Mateusz: You are right, the writers of Dead Men often couldn’t patch the story holes, which evidently killed a lot of potentially promising threads. Now that we’ve mentioned the departures on the show, what was the impact of Rick and Michonne’s (temporary?) Departure on The Walking Dead ? Was it a necessary change and gave space for the development of the plot and other characters, or maybe it plunged the series?
In my opinion, Rick’s departure freed up the plot possibilities a bit, because – as befits the main character – most of the plots revolved around him. For too many seasons, we’ve had to re-watch the character’s metamorphosis, from a strong leader to a deranged and power-hungry leader like the Governor, and then to a despairing suffering, ruthless ruler, compassionate warrior and superhero (even Cap couldn’t handle zombies that well). Honestly, I was getting tired of Rick’s subject. However, I never believed the information that the writers would “beat him”, which translated into the announced film from the world of TWD.It is a pity for Carl, because the hero evolved over the next seasons, thanks to which he grew into a potential leader of the group. It seems that Daryl benefited the most from the departure of the character, because I rate Carol’s case on a par with Rick and I cannot find the motivation to be interested in her too worn-out character.
Aga: In season 9, Rick takes the role of a carpenter or bridge construction manager, and a few years after his loss, we see Michonne as a single mother raising two children and also a member of the city council, who sometimes relaxes in the evening, killing a few stiffs in front of the settlement gate. In real life, these would of course be very noble roles, but for the series, these are not key missions without which its plot could not go on. It is natural to feel sentiment towards both of these characters; We still remember Rick as a lonely gunslinger, straight out of a western, and Michonne in the role of a mysterious warrior with a samurai sword and two zombies accompanying her. Despite the fact that time has taken its toll on them and changes in their lives were inevitable, these images remain the most memorable.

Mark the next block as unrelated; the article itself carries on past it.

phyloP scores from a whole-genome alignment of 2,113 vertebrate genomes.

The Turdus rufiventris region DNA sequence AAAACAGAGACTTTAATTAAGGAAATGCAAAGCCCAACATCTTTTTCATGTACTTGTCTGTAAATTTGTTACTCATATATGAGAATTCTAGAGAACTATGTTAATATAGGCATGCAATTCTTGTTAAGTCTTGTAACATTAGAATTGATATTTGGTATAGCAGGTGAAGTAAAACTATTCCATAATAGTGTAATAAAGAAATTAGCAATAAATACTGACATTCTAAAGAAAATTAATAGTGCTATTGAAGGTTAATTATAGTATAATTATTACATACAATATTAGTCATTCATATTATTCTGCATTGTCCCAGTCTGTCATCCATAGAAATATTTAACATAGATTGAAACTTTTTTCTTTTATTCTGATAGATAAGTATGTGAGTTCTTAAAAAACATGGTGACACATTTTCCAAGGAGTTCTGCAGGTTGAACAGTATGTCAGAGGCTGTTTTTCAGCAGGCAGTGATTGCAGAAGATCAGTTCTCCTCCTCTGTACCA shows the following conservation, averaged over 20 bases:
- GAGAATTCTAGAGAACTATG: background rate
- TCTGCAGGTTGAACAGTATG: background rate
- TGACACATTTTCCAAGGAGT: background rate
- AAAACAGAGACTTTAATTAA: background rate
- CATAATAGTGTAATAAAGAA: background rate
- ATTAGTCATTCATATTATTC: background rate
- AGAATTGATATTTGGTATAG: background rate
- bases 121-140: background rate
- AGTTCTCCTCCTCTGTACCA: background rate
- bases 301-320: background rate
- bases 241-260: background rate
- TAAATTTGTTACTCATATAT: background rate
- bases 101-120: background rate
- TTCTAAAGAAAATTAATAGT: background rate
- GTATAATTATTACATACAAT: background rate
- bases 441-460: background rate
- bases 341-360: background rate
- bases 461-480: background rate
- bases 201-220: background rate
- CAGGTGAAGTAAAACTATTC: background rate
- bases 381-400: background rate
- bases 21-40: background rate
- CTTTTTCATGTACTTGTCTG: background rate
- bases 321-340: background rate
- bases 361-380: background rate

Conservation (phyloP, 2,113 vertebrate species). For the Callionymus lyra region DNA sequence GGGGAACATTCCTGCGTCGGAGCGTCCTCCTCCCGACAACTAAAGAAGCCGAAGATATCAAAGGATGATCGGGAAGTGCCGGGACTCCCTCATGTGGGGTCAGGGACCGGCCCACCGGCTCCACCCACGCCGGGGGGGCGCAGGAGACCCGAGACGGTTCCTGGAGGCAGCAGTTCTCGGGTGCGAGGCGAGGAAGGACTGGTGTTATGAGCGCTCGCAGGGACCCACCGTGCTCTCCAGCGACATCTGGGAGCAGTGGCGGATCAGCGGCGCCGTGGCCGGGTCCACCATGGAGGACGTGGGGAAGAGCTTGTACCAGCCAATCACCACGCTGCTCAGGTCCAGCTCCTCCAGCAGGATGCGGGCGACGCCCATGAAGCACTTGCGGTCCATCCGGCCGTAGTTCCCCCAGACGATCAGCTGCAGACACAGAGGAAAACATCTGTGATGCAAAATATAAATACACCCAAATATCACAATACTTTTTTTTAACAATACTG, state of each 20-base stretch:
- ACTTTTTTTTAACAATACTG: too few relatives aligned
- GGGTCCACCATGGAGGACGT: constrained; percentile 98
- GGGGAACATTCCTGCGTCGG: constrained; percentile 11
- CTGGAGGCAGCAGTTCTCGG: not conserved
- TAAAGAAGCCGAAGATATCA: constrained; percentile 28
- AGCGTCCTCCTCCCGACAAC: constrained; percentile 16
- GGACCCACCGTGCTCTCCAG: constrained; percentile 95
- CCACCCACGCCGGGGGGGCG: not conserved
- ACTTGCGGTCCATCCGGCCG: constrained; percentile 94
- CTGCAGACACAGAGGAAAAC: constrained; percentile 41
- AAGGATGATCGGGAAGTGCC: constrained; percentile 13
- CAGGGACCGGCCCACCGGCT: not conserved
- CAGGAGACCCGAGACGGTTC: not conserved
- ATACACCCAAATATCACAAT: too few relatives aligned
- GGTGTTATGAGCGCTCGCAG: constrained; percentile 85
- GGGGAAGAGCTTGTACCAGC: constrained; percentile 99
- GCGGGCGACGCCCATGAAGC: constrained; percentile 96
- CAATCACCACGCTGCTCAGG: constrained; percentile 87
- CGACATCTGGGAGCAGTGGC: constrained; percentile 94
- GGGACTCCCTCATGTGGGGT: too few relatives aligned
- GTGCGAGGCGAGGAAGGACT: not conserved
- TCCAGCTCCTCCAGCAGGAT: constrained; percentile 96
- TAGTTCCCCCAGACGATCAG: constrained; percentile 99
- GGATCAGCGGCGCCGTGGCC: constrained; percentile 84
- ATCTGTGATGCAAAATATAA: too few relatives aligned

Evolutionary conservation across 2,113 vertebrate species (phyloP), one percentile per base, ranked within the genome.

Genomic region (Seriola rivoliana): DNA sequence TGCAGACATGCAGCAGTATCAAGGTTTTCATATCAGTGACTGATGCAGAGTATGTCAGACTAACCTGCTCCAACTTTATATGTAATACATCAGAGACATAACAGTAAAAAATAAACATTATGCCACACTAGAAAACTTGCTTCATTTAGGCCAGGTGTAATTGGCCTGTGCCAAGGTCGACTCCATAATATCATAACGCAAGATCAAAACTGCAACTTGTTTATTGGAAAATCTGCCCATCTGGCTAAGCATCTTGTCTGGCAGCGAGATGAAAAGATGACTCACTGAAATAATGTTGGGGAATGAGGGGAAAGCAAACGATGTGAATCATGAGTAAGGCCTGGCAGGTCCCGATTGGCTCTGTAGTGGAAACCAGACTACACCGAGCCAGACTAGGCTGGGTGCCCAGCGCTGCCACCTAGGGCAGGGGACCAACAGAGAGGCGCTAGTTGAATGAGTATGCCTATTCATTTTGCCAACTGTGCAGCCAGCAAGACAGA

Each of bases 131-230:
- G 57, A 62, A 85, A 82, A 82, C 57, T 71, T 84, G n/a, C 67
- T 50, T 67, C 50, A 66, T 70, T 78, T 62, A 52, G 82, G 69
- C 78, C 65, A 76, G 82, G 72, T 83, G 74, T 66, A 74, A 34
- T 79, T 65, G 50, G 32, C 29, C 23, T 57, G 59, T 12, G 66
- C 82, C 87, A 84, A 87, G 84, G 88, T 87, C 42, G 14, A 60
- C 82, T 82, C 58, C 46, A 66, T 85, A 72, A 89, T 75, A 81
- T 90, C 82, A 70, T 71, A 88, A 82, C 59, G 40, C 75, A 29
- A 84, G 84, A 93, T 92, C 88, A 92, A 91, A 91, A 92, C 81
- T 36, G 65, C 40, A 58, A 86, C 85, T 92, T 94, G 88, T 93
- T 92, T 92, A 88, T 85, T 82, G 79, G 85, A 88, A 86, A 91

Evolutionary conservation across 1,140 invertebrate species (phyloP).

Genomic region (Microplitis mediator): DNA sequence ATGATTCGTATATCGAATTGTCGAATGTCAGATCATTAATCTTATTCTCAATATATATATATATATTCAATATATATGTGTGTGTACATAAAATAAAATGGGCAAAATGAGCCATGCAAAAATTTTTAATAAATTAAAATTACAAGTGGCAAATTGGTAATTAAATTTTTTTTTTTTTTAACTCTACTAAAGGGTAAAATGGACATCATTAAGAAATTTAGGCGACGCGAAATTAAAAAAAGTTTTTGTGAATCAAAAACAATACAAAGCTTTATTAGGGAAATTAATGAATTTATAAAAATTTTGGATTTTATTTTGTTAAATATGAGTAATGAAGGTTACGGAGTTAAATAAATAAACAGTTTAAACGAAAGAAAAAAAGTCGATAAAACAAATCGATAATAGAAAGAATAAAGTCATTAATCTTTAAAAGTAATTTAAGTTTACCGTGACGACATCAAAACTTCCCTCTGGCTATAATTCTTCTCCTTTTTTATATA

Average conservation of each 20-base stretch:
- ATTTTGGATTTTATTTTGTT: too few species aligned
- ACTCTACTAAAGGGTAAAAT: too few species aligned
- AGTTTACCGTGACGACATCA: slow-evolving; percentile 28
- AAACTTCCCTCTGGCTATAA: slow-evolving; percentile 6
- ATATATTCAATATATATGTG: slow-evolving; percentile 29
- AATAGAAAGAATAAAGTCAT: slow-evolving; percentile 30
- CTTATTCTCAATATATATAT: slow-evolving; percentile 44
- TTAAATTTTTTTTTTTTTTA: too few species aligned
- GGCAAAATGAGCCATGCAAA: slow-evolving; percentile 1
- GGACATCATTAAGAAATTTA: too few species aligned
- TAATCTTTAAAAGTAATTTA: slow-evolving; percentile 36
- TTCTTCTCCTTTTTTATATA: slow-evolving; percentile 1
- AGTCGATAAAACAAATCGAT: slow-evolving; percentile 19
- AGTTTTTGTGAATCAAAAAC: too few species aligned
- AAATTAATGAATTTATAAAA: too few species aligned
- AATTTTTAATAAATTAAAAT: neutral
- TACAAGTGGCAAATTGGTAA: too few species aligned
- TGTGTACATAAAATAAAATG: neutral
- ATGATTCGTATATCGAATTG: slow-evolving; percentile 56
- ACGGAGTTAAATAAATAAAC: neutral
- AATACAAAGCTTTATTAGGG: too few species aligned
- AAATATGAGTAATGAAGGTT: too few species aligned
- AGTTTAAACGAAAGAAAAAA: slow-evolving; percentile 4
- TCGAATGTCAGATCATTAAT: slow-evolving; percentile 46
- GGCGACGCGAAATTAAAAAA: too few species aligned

A new group of characters (with the rebellious Magna, music teacher Luke, etc.) that have joined the series do not seem to me as charismatic as the heroes we know before. What distracted me more from the departure of Rick and Michonne were numerous surprising events, such as Alpha’s sneaking into the market, the discovery of her conspirator in the main group, or Negan’s secret mission (it seems that the theme of the last two seasons, is an undercover activity). Finally, we have two epic battles with Whisperers, the first of which (with an ingenious city siege and the use of a resin launcher) was quite unexpected.
Krzysiek: Rick was already a bit too much, yes, but in my opinion his “leaving the stage” could have been solved better. First of all, we needed a competent and story-driven successor, and we didn’t get that. Any characters who for a time have been clearly directed towards future leaders have been defeated beforehand for no apparent reason. Carl? Glenn? Tare? Jesus? Everyone is dead. Instead, old and / or popular characters are promoted to leaders, even if it completely does not match their previously built character – Daryl and Michonne are loners, Carol is unpredictable and unstable, Gabriel is a coward and a traitor. They only become leaders because someone has to, and all the better characters have already been eliminated.
As for Rick himself, I’d rather he “retire” and stay on the show, but in the form of a minor manager and advisor with less screen time to support new leaders, or possibly go to another village that we would not follow, with the possibility of a future return or functioning in the form of an occasional cameo , for example as a voice flowing through a radio station. However, I understand that Rick’s fate was dictated primarily by the decisions of Andrew Lincoln himself, and not the authors of the script.